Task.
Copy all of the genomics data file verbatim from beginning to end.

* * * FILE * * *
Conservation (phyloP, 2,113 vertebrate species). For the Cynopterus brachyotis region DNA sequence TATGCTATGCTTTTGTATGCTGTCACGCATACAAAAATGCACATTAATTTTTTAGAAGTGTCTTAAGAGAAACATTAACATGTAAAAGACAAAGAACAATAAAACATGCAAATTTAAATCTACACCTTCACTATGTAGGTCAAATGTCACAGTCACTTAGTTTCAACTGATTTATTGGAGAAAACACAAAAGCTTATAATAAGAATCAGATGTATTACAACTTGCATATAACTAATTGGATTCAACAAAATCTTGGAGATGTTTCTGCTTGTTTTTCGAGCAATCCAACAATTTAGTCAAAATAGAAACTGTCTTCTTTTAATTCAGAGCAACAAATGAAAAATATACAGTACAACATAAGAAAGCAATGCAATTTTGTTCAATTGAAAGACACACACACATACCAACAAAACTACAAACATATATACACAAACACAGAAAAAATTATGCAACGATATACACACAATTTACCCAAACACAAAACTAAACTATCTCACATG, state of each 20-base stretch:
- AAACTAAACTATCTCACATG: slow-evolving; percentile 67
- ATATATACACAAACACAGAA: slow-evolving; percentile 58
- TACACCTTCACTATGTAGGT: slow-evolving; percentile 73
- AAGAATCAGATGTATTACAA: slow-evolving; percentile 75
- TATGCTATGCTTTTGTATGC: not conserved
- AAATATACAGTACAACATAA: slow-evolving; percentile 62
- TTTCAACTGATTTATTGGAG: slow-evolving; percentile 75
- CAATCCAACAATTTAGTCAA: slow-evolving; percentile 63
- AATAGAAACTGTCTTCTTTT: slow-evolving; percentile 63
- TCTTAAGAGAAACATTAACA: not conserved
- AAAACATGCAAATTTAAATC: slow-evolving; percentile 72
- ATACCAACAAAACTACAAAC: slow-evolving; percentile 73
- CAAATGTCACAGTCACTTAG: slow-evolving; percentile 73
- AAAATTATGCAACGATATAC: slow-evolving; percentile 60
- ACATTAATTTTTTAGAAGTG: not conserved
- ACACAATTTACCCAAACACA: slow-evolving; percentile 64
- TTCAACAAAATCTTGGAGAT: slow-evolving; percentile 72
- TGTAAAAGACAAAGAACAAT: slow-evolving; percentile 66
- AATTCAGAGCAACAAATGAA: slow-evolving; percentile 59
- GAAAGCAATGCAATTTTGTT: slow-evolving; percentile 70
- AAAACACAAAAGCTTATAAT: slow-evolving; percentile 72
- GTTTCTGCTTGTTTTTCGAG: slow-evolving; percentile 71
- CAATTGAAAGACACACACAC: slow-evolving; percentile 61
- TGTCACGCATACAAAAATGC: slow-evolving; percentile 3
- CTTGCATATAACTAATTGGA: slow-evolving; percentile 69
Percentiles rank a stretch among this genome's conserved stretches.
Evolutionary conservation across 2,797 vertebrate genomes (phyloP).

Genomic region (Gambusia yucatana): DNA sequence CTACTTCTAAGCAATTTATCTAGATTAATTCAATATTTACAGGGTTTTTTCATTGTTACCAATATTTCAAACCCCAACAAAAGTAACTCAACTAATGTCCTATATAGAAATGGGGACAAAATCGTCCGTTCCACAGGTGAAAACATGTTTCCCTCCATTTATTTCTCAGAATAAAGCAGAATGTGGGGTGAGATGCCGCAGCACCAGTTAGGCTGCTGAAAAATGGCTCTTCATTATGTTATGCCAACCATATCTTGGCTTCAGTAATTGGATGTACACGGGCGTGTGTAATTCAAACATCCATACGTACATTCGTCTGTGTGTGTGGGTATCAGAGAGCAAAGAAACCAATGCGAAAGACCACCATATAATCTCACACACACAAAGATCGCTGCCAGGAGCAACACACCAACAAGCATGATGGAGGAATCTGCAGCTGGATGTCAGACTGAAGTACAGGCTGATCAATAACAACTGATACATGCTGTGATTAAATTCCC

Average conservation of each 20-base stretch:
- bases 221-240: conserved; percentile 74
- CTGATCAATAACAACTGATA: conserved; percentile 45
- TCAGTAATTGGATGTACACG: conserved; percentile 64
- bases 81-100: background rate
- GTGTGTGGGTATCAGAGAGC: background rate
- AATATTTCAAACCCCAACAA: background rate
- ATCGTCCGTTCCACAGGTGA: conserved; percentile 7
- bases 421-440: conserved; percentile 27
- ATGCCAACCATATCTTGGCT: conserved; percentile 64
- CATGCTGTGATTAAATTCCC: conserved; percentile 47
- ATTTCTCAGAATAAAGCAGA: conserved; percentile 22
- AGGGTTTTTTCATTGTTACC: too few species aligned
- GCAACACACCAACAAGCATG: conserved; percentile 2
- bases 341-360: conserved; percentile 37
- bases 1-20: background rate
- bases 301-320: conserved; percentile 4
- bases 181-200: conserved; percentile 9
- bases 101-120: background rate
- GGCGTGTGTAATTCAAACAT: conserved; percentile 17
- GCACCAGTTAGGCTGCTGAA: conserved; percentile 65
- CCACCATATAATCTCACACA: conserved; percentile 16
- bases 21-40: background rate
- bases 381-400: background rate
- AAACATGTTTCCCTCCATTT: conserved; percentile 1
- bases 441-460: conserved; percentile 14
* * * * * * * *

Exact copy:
Conservation (phyloP, 2,113 vertebrate species). For the Cynopterus brachyotis region DNA sequence TATGCTATGCTTTTGTATGCTGTCACGCATACAAAAATGCACATTAATTTTTTAGAAGTGTCTTAAGAGAAACATTAACATGTAAAAGACAAAGAACAATAAAACATGCAAATTTAAATCTACACCTTCACTATGTAGGTCAAATGTCACAGTCACTTAGTTTCAACTGATTTATTGGAGAAAACACAAAAGCTTATAATAAGAATCAGATGTATTACAACTTGCATATAACTAATTGGATTCAACAAAATCTTGGAGATGTTTCTGCTTGTTTTTCGAGCAATCCAACAATTTAGTCAAAATAGAAACTGTCTTCTTTTAATTCAGAGCAACAAATGAAAAATATACAGTACAACATAAGAAAGCAATGCAATTTTGTTCAATTGAAAGACACACACACATACCAACAAAACTACAAACATATATACACAAACACAGAAAAAATTATGCAACGATATACACACAATTTACCCAAACACAAAACTAAACTATCTCACATG, state of each 20-base stretch:
- AAACTAAACTATCTCACATG: slow-evolving; percentile 67
- ATATATACACAAACACAGAA: slow-evolving; percentile 58
- TACACCTTCACTATGTAGGT: slow-evolving; percentile 73
- AAGAATCAGATGTATTACAA: slow-evolving; percentile 75
- TATGCTATGCTTTTGTATGC: not conserved
- AAATATACAGTACAACATAA: slow-evolving; percentile 62
- TTTCAACTGATTTATTGGAG: slow-evolving; percentile 75
- CAATCCAACAATTTAGTCAA: slow-evolving; percentile 63
- AATAGAAACTGTCTTCTTTT: slow-evolving; percentile 63
- TCTTAAGAGAAACATTAACA: not conserved
- AAAACATGCAAATTTAAATC: slow-evolving; percentile 72
- ATACCAACAAAACTACAAAC: slow-evolving; percentile 73
- CAAATGTCACAGTCACTTAG: slow-evolving; percentile 73
- AAAATTATGCAACGATATAC: slow-evolving; percentile 60
- ACATTAATTTTTTAGAAGTG: not conserved
- ACACAATTTACCCAAACACA: slow-evolving; percentile 64
- TTCAACAAAATCTTGGAGAT: slow-evolving; percentile 72
- TGTAAAAGACAAAGAACAAT: slow-evolving; percentile 66
- AATTCAGAGCAACAAATGAA: slow-evolving; percentile 59
- GAAAGCAATGCAATTTTGTT: slow-evolving; percentile 70
- AAAACACAAAAGCTTATAAT: slow-evolving; percentile 72
- GTTTCTGCTTGTTTTTCGAG: slow-evolving; percentile 71
- CAATTGAAAGACACACACAC: slow-evolving; percentile 61
- TGTCACGCATACAAAAATGC: slow-evolving; percentile 3
- CTTGCATATAACTAATTGGA: slow-evolving; percentile 69
Percentiles rank a stretch among this genome's conserved stretches.
Evolutionary conservation across 2,797 vertebrate genomes (phyloP).

Genomic region (Gambusia yucatana): DNA sequence CTACTTCTAAGCAATTTATCTAGATTAATTCAATATTTACAGGGTTTTTTCATTGTTACCAATATTTCAAACCCCAACAAAAGTAACTCAACTAATGTCCTATATAGAAATGGGGACAAAATCGTCCGTTCCACAGGTGAAAACATGTTTCCCTCCATTTATTTCTCAGAATAAAGCAGAATGTGGGGTGAGATGCCGCAGCACCAGTTAGGCTGCTGAAAAATGGCTCTTCATTATGTTATGCCAACCATATCTTGGCTTCAGTAATTGGATGTACACGGGCGTGTGTAATTCAAACATCCATACGTACATTCGTCTGTGTGTGTGGGTATCAGAGAGCAAAGAAACCAATGCGAAAGACCACCATATAATCTCACACACACAAAGATCGCTGCCAGGAGCAACACACCAACAAGCATGATGGAGGAATCTGCAGCTGGATGTCAGACTGAAGTACAGGCTGATCAATAACAACTGATACATGCTGTGATTAAATTCCC

Average conservation of each 20-base stretch:
- bases 221-240: conserved; percentile 74
- CTGATCAATAACAACTGATA: conserved; percentile 45
- TCAGTAATTGGATGTACACG: conserved; percentile 64
- bases 81-100: background rate
- GTGTGTGGGTATCAGAGAGC: background rate
- AATATTTCAAACCCCAACAA: background rate
- ATCGTCCGTTCCACAGGTGA: conserved; percentile 7
- bases 421-440: conserved; percentile 27
- ATGCCAACCATATCTTGGCT: conserved; percentile 64
- CATGCTGTGATTAAATTCCC: conserved; percentile 47
- ATTTCTCAGAATAAAGCAGA: conserved; percentile 22
- AGGGTTTTTTCATTGTTACC: too few species aligned
- GCAACACACCAACAAGCATG: conserved; percentile 2
- bases 341-360: conserved; percentile 37
- bases 1-20: background rate
- bases 301-320: conserved; percentile 4
- bases 181-200: conserved; percentile 9
- bases 101-120: background rate
- GGCGTGTGTAATTCAAACAT: conserved; percentile 17
- GCACCAGTTAGGCTGCTGAA: conserved; percentile 65
- CCACCATATAATCTCACACA: conserved; percentile 16
- bases 21-40: background rate
- bases 381-400: background rate
- AAACATGTTTCCCTCCATTT: conserved; percentile 1
- bases 441-460: conserved; percentile 14